Diving into Glendive

As our trip along the Montana Dinosaur Trail continues, we have managed to hit two museums and a state park in one day.

This display replicates what an active paleontology dig would look like. The dinosaur shown is a Thescelosaurus found nearby.

Makoshika State Park (https://mtdinotrail.org/makoshika-state-park/) near Glendive, Montana, has a small but informative dinosaur museum in the park visitor center. The park is in the Hell Creek Formation, which is famous for all those dinosaurs that make it into the movies. Of course, it’s the Cretaceous, not so much the Jurassic. 

And yes, I did get to see the K-T boundary. Well, it had to be pointed out to me, but that’s where it is. Also, this park still calls it the K-T boundary, for the Cretaceous and the Tertiary periods. Apparently the new term is the K-Pg boundary, with “Paleogene” being the replacement.

Anyhow, below the K-T line you find dinosaurs; above that, no dinosaurs and not a lot else for however long it took for life to find a way to recover from the Chicxulub impact 66 million years ago.

The Cretaceous-Paleogene Boundary is in the area of the two dark lines in the middle of this photo, taken in Makoshika State Park near Glendive, Montana

My knowledge of dinosaurs is largely a collection of factoids, which rarely comes into a coherent picture of life long ago. But the factoids can be cool.

The Makoshika display had interesting bits about the big frill on the Triceratops. It had a lot of blood vessels, which possibly fed a network of feathers or a colorful keratin sheath. Elsewhere I’ve seen that the horns of an adult Triceratops are actually hollow and wouldn’t be much use for self defense. Perhaps it was just a showy display to attract the lady Triceratops?

We also drove into the state park, if only as far as the pavement went. You know the book “Where the Sidewalk Ends”? We went past that, to where the pavement ends! Also found out that a 15% grade is pretty darn steep. Not quite as bad as going up Mount Nebo near Dardanelle, Arkansas, but pretty serious.  We climbed it without the trailer attached, of course.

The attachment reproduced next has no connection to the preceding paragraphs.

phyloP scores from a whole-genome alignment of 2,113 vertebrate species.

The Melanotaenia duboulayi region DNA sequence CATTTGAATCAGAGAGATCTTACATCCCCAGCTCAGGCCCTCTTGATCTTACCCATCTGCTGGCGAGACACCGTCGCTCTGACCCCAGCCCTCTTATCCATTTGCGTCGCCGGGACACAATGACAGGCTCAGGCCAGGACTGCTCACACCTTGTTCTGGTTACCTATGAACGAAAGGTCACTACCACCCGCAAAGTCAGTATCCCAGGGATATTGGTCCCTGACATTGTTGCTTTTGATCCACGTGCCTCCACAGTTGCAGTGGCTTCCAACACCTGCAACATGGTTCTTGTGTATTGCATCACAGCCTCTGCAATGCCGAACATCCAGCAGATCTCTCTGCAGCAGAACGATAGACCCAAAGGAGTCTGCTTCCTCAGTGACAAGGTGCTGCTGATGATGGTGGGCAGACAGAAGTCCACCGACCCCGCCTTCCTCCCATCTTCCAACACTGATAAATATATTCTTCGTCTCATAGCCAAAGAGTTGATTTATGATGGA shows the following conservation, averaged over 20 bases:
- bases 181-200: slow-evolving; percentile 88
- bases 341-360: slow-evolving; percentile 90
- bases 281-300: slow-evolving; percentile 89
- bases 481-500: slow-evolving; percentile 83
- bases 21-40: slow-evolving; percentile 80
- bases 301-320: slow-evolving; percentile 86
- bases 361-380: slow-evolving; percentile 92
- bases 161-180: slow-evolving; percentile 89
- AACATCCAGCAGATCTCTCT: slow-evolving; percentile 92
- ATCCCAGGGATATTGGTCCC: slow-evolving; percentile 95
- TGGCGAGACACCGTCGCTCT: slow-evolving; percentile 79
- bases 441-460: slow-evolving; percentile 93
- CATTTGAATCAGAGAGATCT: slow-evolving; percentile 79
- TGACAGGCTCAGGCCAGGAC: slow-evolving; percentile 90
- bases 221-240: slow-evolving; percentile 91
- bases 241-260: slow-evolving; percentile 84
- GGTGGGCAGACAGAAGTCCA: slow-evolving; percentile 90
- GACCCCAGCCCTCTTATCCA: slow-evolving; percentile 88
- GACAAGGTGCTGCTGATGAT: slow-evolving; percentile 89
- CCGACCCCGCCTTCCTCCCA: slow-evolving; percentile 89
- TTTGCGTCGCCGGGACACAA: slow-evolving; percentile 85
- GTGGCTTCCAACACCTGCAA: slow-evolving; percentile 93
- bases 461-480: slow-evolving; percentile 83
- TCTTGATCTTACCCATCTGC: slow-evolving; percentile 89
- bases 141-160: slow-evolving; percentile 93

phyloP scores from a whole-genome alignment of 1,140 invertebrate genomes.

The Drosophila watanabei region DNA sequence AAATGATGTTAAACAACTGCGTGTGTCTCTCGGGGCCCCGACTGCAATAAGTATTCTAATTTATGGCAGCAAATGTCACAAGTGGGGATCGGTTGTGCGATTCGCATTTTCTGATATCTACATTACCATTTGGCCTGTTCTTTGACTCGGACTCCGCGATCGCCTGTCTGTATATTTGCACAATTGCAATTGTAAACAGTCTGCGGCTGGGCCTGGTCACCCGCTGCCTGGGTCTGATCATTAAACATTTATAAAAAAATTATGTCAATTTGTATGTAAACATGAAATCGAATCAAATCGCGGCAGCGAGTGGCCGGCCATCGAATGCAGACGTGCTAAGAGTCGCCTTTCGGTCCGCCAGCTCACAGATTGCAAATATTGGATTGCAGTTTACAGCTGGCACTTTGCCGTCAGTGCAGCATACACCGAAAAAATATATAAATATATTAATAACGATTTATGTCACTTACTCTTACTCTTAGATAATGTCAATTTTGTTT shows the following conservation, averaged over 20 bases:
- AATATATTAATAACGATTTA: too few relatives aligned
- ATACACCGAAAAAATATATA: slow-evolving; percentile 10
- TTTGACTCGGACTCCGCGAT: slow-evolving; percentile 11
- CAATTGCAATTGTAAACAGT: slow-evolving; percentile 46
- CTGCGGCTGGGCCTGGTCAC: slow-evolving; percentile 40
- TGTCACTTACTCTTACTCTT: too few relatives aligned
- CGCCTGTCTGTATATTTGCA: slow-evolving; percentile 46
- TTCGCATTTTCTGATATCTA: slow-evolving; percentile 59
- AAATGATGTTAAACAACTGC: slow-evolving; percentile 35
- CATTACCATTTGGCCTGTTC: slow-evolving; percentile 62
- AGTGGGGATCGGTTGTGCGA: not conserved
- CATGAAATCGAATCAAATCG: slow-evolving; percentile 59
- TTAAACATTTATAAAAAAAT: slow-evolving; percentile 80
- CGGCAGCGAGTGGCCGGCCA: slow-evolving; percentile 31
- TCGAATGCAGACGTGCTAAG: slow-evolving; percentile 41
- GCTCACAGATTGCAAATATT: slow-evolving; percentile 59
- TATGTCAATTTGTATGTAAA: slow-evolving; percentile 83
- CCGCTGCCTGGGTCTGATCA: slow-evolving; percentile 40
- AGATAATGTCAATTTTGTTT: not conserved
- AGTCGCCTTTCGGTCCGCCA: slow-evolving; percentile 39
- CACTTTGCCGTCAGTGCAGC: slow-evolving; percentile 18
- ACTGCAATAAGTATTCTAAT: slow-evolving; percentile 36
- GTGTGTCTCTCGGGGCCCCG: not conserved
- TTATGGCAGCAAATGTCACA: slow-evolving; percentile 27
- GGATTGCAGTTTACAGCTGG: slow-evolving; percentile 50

Again, we’re lucky that the area has had so much rain, more rain than usual for this time of year. As in Theodore Roosevelt National Park (more on that in another post), we were delighted to see so many flowers, including the Prairie Echinacea. Even so, it’s getting pretty dry here.

The other museum on the dinosaur trail is the Frontier Gateway Museum (https://mtdinotrail.org/frontier-gateway-museum/), which is mostly a repository of information and artifacts from the area’s history. Still, it has a nice section on fossils, including a locally discovered example of a Struthiomimus, which is an analog of today’s ostrich. 

Struthiomimus means ostrich mimic.

The museum also has a tribute to Doc Hiatt, who spent 35 years collecting in the badlands. He’s another of the many amateurs who have contributed much to paleontology and geology in the area.

There is an overlook at Makoshika State Park named for Doc Hiatt.

Then there is the tribute to “Cousin” Clyde Lamb, who probably is no relation since he could actually draw. Local kid achieves measure of fame with cartoons.

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